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From Missouri Conservationist: Jun 2015

What Is It?

Our photographers have been busy exploring the intricacies of outdoor Missouri. See if you can guess this month’s natural wonder.

What is it 01 06-2015


Q. I came across this bug and took this picture while hiking at Castor River Conservation Area. What is it? A bee? A moth? A fly?

A. It’s a type of fly called a greater bee fly. It’s named this because it mimics a bumblebee with its yellowish and brown furry body and buzzing sound it makes when flying. Bee flies have only two wings instead of four (like bees), large eyes, skinny long legs, and very short antennae. They are fast and skillful fliers and use their long, stiff tongues (proboscis) to probe into flowers for nectar. They aid pollination because pollen sticks to their furry coats, and they transport it to other flowers.

Q. I saw this photo on Facebook, the person claims it is a black mountain lion and was taken near Ava, Missouri.

A. This is a hoax. This photo has been making the rounds on the Internet for some time, and various people claimed to have taken it in their state. It is a photo of a black leopard and was probably taken in Africa or Asia, where leopards are found. The black color is called melanism and is caused by a recessive gene that affects pigment. While this coloration occurs in leopards, there is no recorded evidence of a black cougar or mountain lion in North America. Missouri does have confirmed cases of mountain lions, but no evidence of a breeding population. For more info, visit mdc.mo.gov/node/3505.

Q. I found this “thing” on a cedar tree next to my yard. I have never before seen anything like it! What is it and how did it get there? Is it dangerous? Can it or will it transfer to other plants or trees nearby?

A. It is a gall (a swollen growth similar to a wart) of a fungal disease called cedar-apple rust. The fungus is so named because it requires two hosts to complete its life cycle: eastern red cedar trees and apple trees. The fungus overwinters inside the galls on cedar trees, then spring rains cause worm-like tentacles (called telia) to extrude from the galls. As the telia absorb moisture, they become jelly-like and swollen and eventually produce spores that are discharged into the air. The spores that land on apple trees or crab apple trees grow to produce an orange blemish or “rust” on apple leaves and fruit.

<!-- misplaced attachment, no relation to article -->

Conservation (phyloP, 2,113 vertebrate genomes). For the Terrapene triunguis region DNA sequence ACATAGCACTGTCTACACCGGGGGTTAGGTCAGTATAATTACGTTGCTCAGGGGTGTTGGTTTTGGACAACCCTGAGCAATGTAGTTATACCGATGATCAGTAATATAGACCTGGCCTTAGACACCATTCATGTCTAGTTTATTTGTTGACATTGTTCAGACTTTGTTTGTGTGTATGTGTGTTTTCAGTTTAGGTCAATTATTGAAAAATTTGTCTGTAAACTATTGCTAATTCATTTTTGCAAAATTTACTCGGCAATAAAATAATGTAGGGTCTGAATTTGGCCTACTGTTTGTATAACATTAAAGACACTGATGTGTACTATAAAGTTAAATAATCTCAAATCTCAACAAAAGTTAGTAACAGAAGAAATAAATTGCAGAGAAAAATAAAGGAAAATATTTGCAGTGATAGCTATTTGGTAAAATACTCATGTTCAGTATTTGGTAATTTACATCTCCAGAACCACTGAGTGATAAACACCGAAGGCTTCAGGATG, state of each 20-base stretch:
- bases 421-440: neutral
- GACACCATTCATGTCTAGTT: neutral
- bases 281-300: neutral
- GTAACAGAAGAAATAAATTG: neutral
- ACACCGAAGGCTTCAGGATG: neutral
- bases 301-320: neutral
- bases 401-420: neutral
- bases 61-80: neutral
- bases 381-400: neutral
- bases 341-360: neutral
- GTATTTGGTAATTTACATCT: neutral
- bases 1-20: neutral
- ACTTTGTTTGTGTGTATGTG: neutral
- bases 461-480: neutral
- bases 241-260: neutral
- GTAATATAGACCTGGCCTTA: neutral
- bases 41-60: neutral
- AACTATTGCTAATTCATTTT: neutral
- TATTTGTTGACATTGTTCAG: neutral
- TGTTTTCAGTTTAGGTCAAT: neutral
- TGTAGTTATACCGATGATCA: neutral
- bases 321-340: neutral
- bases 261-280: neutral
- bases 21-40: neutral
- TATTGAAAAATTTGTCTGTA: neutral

The life cycle continues one or two months later when the rust produces another fungal structure (called aecia) on the underside of the leaf or on the fruit. Different spores are produced and released into the air in late summer. The spores that land on young leaves of cedar trees then germinate and form more galls. The galls generally take two years to mature.

The disease does not generally kill red cedar trees, but can significantly blemish apple leaves and fruit, eventually weakening highly susceptible trees. You can manage cedar-apple rust on susceptible apple trees by applying fungicides in the spring or by planting resistant varieties of apple trees.

  • Address: PO Box 180, Jefferson City, MO 65102-0180
  • Phone: 573-522-4115, ext. 3848
  • Email: AskMDC@mdc.mo.gov

cartoon 06-2015

Agent Notes

Summertime Froggin’

During frogging season, which runs from sunset June 30 through Oct. 31, I routinely receive this question: What permit is needed to pursue bullfrogs and green frogs? The answer depends on the method used to capture your prey.

With a fishing permit, frogs may be taken by hand, hand net, atlatl, gig, bow, trotline, throw line, limbline, bank line, jug line, snagging, snaring, grabbing, or pole and line. With a small game hunting permit, frogs may be taken by hand or hand net, with a .22-caliber or smaller rimfire rifle or pistol, pellet gun, bow, crossbow, or atlatl. Any person 15 or younger may take frogs without a permit — subject to hunter education requirements if using hunting methods.

The daily limit for bullfrogs and green frogs is eight, with a possession limit of 16 total at any one time. An artificial light may be used.

You can find frogs around ponds, lakes, rivers, and streams — just listen for the sounds of croaking. Be sure to obtain permission if you will be frogging on private property.

This summer when you are looking for a fun family activity, give frogging a try. It’s a great way to introduce kids to the outdoors. They will enjoy trying to chase and catch jumping frogs.

Jason Eikermann is the conservation agent for Gasconade County. If you would like to contact the agent for your county, phone your regional conservation office.

What Is It?

Giant Ichnuemon

What is it 02 06-2015

Megarhyssa atrata The giant ichneumon (ick-NEW-mon) is a rare find in Missouri. Including its long, thin “tail,” the ichneumon is more than 6 inches long. Although it looks dangerous, the ichneumon is harmful only to the larvae of other wasps, which ichneumon larvae eat. The giant ichneumon can be found in large tracts of old, deciduous forests throughout the eastern United States. Missouri, with few old forests, is at the western limit of its range. Ichneumon larvae feed upon larvae of the pigeon horntail, another kind of wasp that lays its eggs in dead wood. Giant ichneumons appear May through July. The female locates pigeon horntail larvae in dead wood, then weaves her long egg tube into the nest, depositing an egg. When the egg hatches, the larva feeds on the pigeon horntail larvae. —photograph by Noppadol Paothong

This Issue's Staff

Editor - Angie Daly Morfeld
Art Director - Cliff White
Staff Writer/Editor - Bonnie Chasteen
Staff Writer - Heather Feeler
Photographer - Noppadol Paothong
Photographer - David Stonner
Designer - Stephanie Thurber
Circulation - Laura Scheuler